A Great Deal of Intelligence Can Be Invested in Ignorance When the Need for Illusion Is Deep by Michael Brockley

from To Jerusalem, and Back,

                                                                      Saul Bellow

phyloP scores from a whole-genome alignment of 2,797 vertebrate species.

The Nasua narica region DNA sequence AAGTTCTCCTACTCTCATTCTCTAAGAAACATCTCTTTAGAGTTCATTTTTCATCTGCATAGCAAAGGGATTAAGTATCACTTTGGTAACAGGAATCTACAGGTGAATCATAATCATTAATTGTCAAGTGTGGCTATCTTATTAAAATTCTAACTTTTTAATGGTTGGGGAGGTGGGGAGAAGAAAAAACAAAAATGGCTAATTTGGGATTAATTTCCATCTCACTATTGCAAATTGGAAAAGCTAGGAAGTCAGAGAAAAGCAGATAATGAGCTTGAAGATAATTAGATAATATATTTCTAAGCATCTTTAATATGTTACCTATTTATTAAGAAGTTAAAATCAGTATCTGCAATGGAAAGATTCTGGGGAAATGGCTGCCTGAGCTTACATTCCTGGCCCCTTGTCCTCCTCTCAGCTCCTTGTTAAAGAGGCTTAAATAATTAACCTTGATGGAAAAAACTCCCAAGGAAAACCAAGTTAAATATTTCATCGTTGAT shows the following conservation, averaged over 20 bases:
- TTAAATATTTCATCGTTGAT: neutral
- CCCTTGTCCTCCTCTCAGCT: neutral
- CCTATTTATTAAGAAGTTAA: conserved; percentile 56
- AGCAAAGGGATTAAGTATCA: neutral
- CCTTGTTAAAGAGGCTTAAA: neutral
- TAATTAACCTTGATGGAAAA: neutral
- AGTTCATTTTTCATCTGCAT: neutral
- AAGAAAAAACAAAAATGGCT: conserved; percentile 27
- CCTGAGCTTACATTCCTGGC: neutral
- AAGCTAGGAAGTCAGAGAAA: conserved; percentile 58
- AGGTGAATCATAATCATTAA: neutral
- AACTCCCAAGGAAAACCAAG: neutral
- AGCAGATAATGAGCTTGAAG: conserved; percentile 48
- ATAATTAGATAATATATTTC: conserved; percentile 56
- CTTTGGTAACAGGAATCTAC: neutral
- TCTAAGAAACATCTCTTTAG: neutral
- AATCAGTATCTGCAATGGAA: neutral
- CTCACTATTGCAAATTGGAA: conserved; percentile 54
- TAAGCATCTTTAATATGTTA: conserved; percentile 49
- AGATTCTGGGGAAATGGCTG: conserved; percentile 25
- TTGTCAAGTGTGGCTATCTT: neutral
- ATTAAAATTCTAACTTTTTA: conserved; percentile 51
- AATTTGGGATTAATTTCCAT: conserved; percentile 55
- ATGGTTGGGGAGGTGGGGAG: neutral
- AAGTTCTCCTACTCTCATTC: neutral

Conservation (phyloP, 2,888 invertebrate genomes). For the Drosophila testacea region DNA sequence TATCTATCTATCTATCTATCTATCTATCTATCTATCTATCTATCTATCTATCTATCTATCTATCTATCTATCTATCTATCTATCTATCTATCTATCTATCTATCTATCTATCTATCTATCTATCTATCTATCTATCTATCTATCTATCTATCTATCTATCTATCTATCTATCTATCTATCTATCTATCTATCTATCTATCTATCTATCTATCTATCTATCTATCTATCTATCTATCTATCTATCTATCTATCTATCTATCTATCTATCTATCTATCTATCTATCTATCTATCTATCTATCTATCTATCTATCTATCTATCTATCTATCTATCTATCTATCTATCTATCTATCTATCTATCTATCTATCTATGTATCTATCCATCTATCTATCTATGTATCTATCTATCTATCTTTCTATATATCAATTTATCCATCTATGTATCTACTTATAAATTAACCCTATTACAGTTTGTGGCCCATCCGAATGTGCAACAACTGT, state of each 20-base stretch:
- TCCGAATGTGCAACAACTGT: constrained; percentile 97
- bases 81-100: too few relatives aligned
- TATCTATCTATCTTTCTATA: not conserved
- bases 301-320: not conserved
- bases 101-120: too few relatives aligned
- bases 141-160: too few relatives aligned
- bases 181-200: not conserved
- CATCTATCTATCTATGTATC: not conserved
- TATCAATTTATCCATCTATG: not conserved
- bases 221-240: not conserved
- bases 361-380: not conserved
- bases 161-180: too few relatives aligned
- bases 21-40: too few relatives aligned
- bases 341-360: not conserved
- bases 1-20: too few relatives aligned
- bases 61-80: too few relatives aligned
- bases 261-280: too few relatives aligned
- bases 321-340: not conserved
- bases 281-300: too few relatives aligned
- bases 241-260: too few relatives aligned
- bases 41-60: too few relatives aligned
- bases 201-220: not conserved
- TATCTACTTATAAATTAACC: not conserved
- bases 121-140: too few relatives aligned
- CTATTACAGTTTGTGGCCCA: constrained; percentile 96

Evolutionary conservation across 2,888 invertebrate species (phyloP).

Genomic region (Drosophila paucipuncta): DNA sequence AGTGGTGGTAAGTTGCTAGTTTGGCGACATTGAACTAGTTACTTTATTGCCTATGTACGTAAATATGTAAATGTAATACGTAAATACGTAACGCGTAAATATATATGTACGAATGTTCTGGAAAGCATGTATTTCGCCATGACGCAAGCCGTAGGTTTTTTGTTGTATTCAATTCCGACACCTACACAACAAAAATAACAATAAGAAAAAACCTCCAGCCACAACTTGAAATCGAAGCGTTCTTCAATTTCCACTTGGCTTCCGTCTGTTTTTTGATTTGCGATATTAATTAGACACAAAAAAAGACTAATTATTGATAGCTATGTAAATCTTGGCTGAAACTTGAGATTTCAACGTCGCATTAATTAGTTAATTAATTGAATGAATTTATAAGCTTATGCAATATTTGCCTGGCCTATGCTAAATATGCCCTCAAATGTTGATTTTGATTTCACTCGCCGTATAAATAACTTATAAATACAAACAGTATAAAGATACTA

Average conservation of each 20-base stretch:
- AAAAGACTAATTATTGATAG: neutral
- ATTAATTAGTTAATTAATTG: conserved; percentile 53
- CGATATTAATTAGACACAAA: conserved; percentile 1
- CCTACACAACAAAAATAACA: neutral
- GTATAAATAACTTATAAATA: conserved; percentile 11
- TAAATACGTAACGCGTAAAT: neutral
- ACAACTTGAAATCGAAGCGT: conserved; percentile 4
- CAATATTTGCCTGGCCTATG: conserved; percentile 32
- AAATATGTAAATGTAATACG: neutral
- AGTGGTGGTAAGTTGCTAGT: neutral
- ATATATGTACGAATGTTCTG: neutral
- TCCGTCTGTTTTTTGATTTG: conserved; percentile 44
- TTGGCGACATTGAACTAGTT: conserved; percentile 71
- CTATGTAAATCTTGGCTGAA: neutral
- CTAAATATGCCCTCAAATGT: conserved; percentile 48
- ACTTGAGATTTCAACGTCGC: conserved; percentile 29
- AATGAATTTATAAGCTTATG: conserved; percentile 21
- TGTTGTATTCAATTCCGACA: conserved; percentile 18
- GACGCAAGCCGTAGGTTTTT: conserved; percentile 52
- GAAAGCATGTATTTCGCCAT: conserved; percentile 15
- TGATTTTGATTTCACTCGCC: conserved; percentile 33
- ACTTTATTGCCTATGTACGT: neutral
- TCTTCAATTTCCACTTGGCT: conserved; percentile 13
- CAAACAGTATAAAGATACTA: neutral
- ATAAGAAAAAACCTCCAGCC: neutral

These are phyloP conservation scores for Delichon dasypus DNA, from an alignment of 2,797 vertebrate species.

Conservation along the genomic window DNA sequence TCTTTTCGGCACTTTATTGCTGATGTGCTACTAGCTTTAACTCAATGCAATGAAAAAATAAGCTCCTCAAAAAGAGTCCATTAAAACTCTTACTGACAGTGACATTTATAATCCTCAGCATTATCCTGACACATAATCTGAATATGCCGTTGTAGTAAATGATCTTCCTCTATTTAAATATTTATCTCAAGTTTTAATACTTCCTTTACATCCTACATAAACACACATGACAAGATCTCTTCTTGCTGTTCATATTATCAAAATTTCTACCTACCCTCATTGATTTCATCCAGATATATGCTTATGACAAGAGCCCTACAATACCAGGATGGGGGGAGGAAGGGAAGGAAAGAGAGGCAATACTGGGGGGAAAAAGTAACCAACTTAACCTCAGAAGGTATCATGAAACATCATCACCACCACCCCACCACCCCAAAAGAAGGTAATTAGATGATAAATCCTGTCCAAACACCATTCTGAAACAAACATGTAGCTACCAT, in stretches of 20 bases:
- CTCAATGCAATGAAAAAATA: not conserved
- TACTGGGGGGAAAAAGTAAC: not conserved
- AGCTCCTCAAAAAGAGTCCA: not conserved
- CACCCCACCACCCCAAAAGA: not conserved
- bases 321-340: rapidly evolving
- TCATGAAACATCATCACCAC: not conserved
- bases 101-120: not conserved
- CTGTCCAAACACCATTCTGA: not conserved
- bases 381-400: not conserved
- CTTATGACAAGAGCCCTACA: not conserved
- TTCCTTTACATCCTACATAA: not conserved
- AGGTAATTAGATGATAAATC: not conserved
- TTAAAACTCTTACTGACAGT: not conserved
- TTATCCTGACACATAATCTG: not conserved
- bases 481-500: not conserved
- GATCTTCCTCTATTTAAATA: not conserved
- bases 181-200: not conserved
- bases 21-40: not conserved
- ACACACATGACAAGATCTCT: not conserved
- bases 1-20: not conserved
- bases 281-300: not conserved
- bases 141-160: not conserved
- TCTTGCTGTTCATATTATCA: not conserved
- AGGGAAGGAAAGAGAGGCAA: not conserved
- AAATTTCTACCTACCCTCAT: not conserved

You’ve spent the morning drawing Venn diagrams and tic-tac-toe grids while overhearing a kid tell her friend a strawberry is not a berry, but a banana is. You’re an apricot chai addict who eavesdrops on children who know too much about fruit. A pencil-wielding dropout from Mardi Gras College who sketches boxes on junk mail. The dumbest congressman still calls you even though he knows he’s dialing an unwelcome number. He claims to be an agent for impotent domains. Says he has dildomatic immunity. You entertain delusions about a sleepover invite from that actress on “Gilligan’s Island,” so you always answer the phone. Today, Congressman Dummkopf begs for donations to a museum where Adam and Eve joyride through Eden on matching Triceratops. A comfortable upgrade from the Stegosaur model with those pain-in-the-ass seats. You pledge a U. S. Grant. Then distract yourself by contemplating love apples and fruits covered with fur. You draw a  Sudoku board, filling the squares with clementines and kumquats. Savoring the way kumquat tastes in your mouth but never questioning why you keep a photograph of Dawn Wells in your wallet. On the news, a possum spent the night eating jelly donuts in an Australian cafe. When discovered by the morning crew, the sot sprawled across a bed of crullers and fritters, belching through its eyes. In Germany, Lügenpresse is proclaimed the Worst Word of the Year. The lying media. And Congressman Dimwit introduces a bill to classify cherries as berries. Another to monitor fertility by swallowing surveillance cameras. You draw a donut spoiled by a marsupial bite and a crossword puzzle impersonating a scavenger hunt. The first clue is a six-letter word for a berry that can be repealed.

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